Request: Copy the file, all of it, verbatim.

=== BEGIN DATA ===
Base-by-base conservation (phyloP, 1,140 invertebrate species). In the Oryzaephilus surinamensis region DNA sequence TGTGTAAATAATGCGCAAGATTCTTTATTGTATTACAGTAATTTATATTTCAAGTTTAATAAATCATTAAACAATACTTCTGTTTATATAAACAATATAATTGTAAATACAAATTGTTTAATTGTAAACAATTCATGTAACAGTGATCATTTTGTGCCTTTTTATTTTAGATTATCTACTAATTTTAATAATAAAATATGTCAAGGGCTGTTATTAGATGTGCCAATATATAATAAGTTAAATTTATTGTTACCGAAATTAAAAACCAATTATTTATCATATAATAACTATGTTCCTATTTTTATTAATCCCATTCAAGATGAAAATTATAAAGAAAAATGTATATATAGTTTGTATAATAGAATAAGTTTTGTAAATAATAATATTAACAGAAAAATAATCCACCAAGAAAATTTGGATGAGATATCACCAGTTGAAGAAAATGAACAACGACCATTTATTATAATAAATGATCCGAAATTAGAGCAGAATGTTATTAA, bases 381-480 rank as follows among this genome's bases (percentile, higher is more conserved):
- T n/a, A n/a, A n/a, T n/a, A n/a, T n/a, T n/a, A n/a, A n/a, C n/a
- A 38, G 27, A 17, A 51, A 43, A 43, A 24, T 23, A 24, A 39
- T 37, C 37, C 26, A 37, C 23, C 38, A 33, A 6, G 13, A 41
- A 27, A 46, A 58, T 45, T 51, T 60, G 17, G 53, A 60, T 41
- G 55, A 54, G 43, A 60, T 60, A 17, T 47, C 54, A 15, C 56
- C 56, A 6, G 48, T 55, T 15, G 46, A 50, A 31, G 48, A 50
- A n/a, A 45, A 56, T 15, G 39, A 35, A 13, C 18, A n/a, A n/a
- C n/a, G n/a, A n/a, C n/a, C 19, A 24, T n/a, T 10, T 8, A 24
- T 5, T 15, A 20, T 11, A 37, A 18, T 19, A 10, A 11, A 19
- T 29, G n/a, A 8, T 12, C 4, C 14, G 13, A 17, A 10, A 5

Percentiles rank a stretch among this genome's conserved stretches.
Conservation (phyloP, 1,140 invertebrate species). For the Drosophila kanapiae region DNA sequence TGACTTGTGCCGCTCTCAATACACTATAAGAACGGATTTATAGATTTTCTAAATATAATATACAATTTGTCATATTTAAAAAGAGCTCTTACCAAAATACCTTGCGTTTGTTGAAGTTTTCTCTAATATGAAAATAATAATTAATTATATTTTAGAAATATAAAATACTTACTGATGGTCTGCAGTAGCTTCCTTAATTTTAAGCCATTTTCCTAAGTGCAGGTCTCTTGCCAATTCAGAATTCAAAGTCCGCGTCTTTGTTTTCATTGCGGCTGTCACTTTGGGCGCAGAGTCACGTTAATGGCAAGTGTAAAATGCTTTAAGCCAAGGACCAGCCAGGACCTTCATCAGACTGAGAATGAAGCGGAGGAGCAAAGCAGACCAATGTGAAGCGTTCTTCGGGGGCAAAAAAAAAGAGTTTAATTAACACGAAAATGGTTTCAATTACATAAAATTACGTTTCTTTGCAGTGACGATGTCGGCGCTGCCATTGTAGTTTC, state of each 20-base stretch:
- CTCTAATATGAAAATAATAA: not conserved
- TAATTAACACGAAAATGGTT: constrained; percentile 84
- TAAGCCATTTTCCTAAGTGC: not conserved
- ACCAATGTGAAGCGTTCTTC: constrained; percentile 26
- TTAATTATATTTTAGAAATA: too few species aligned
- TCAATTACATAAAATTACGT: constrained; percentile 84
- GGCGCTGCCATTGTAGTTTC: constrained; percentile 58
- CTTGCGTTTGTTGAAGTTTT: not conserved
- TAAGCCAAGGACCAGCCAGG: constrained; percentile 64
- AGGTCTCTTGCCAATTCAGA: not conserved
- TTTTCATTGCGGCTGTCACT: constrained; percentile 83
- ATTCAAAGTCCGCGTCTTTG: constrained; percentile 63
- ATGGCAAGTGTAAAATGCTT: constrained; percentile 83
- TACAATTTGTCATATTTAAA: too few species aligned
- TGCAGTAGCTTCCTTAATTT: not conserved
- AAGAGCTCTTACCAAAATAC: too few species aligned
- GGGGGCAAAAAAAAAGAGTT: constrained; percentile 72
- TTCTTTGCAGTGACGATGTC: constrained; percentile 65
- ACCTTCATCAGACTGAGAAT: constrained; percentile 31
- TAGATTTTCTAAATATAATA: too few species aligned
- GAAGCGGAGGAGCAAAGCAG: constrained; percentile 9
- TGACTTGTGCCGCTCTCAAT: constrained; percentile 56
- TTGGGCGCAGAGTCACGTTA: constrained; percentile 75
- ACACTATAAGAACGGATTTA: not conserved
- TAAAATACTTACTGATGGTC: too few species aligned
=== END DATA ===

Base-by-base conservation (phyloP, 1,140 invertebrate species). In the Oryzaephilus surinamensis region DNA sequence TGTGTAAATAATGCGCAAGATTCTTTATTGTATTACAGTAATTTATATTTCAAGTTTAATAAATCATTAAACAATACTTCTGTTTATATAAACAATATAATTGTAAATACAAATTGTTTAATTGTAAACAATTCATGTAACAGTGATCATTTTGTGCCTTTTTATTTTAGATTATCTACTAATTTTAATAATAAAATATGTCAAGGGCTGTTATTAGATGTGCCAATATATAATAAGTTAAATTTATTGTTACCGAAATTAAAAACCAATTATTTATCATATAATAACTATGTTCCTATTTTTATTAATCCCATTCAAGATGAAAATTATAAAGAAAAATGTATATATAGTTTGTATAATAGAATAAGTTTTGTAAATAATAATATTAACAGAAAAATAATCCACCAAGAAAATTTGGATGAGATATCACCAGTTGAAGAAAATGAACAACGACCATTTATTATAATAAATGATCCGAAATTAGAGCAGAATGTTATTAA, bases 381-480 rank as follows among this genome's bases (percentile, higher is more conserved):
- T n/a, A n/a, A n/a, T n/a, A n/a, T n/a, T n/a, A n/a, A n/a, C n/a
- A 38, G 27, A 17, A 51, A 43, A 43, A 24, T 23, A 24, A 39
- T 37, C 37, C 26, A 37, C 23, C 38, A 33, A 6, G 13, A 41
- A 27, A 46, A 58, T 45, T 51, T 60, G 17, G 53, A 60, T 41
- G 55, A 54, G 43, A 60, T 60, A 17, T 47, C 54, A 15, C 56
- C 56, A 6, G 48, T 55, T 15, G 46, A 50, A 31, G 48, A 50
- A n/a, A 45, A 56, T 15, G 39, A 35, A 13, C 18, A n/a, A n/a
- C n/a, G n/a, A n/a, C n/a, C 19, A 24, T n/a, T 10, T 8, A 24
- T 5, T 15, A 20, T 11, A 37, A 18, T 19, A 10, A 11, A 19
- T 29, G n/a, A 8, T 12, C 4, C 14, G 13, A 17, A 10, A 5

Percentiles rank a stretch among this genome's conserved stretches.
Conservation (phyloP, 1,140 invertebrate species). For the Drosophila kanapiae region DNA sequence TGACTTGTGCCGCTCTCAATACACTATAAGAACGGATTTATAGATTTTCTAAATATAATATACAATTTGTCATATTTAAAAAGAGCTCTTACCAAAATACCTTGCGTTTGTTGAAGTTTTCTCTAATATGAAAATAATAATTAATTATATTTTAGAAATATAAAATACTTACTGATGGTCTGCAGTAGCTTCCTTAATTTTAAGCCATTTTCCTAAGTGCAGGTCTCTTGCCAATTCAGAATTCAAAGTCCGCGTCTTTGTTTTCATTGCGGCTGTCACTTTGGGCGCAGAGTCACGTTAATGGCAAGTGTAAAATGCTTTAAGCCAAGGACCAGCCAGGACCTTCATCAGACTGAGAATGAAGCGGAGGAGCAAAGCAGACCAATGTGAAGCGTTCTTCGGGGGCAAAAAAAAAGAGTTTAATTAACACGAAAATGGTTTCAATTACATAAAATTACGTTTCTTTGCAGTGACGATGTCGGCGCTGCCATTGTAGTTTC, state of each 20-base stretch:
- CTCTAATATGAAAATAATAA: not conserved
- TAATTAACACGAAAATGGTT: constrained; percentile 84
- TAAGCCATTTTCCTAAGTGC: not conserved
- ACCAATGTGAAGCGTTCTTC: constrained; percentile 26
- TTAATTATATTTTAGAAATA: too few species aligned
- TCAATTACATAAAATTACGT: constrained; percentile 84
- GGCGCTGCCATTGTAGTTTC: constrained; percentile 58
- CTTGCGTTTGTTGAAGTTTT: not conserved
- TAAGCCAAGGACCAGCCAGG: constrained; percentile 64
- AGGTCTCTTGCCAATTCAGA: not conserved
- TTTTCATTGCGGCTGTCACT: constrained; percentile 83
- ATTCAAAGTCCGCGTCTTTG: constrained; percentile 63
- ATGGCAAGTGTAAAATGCTT: constrained; percentile 83
- TACAATTTGTCATATTTAAA: too few species aligned
- TGCAGTAGCTTCCTTAATTT: not conserved
- AAGAGCTCTTACCAAAATAC: too few species aligned
- GGGGGCAAAAAAAAAGAGTT: constrained; percentile 72
- TTCTTTGCAGTGACGATGTC: constrained; percentile 65
- ACCTTCATCAGACTGAGAAT: constrained; percentile 31
- TAGATTTTCTAAATATAATA: too few species aligned
- GAAGCGGAGGAGCAAAGCAG: constrained; percentile 9
- TGACTTGTGCCGCTCTCAAT: constrained; percentile 56
- TTGGGCGCAGAGTCACGTTA: constrained; percentile 75
- ACACTATAAGAACGGATTTA: not conserved
- TAAAATACTTACTGATGGTC: too few species aligned